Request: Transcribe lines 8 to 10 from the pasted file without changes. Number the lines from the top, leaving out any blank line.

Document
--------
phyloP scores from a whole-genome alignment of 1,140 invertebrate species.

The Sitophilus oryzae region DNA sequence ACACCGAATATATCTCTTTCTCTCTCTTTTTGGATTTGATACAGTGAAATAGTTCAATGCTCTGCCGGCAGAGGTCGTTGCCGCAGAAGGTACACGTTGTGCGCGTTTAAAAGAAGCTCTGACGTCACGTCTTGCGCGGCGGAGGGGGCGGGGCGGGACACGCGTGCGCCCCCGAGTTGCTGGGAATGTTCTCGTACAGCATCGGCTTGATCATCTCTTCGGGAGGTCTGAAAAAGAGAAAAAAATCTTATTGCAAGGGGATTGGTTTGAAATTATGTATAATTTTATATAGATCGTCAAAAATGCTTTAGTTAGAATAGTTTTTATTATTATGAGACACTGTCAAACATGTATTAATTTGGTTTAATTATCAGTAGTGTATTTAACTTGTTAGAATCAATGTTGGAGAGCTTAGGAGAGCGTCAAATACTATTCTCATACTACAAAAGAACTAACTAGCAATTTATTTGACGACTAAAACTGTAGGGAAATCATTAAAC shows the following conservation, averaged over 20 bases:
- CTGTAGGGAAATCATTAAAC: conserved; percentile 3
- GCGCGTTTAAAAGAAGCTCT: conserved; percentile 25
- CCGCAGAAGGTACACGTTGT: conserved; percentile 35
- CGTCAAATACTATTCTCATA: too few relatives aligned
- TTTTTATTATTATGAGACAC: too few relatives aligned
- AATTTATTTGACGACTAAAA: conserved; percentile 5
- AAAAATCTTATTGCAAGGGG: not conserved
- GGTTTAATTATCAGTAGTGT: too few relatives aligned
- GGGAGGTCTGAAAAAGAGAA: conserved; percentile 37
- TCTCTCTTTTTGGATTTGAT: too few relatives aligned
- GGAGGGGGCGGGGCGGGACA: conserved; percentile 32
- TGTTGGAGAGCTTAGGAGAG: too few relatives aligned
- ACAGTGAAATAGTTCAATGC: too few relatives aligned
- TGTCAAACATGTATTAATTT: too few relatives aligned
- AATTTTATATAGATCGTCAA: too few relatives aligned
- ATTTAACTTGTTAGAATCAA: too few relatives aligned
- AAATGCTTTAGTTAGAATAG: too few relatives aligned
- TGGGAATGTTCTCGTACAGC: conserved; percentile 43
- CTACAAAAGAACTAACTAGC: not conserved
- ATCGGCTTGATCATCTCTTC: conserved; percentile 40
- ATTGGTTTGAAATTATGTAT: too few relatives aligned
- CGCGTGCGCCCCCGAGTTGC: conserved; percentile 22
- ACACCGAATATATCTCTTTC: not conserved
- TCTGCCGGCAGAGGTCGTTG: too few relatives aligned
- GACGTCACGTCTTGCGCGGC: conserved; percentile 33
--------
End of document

- AATTTATTTGACGACTAAAA: conserved; percentile 5
- AAAAATCTTATTGCAAGGGG: not conserved
- GGTTTAATTATCAGTAGTGT: too few relatives aligned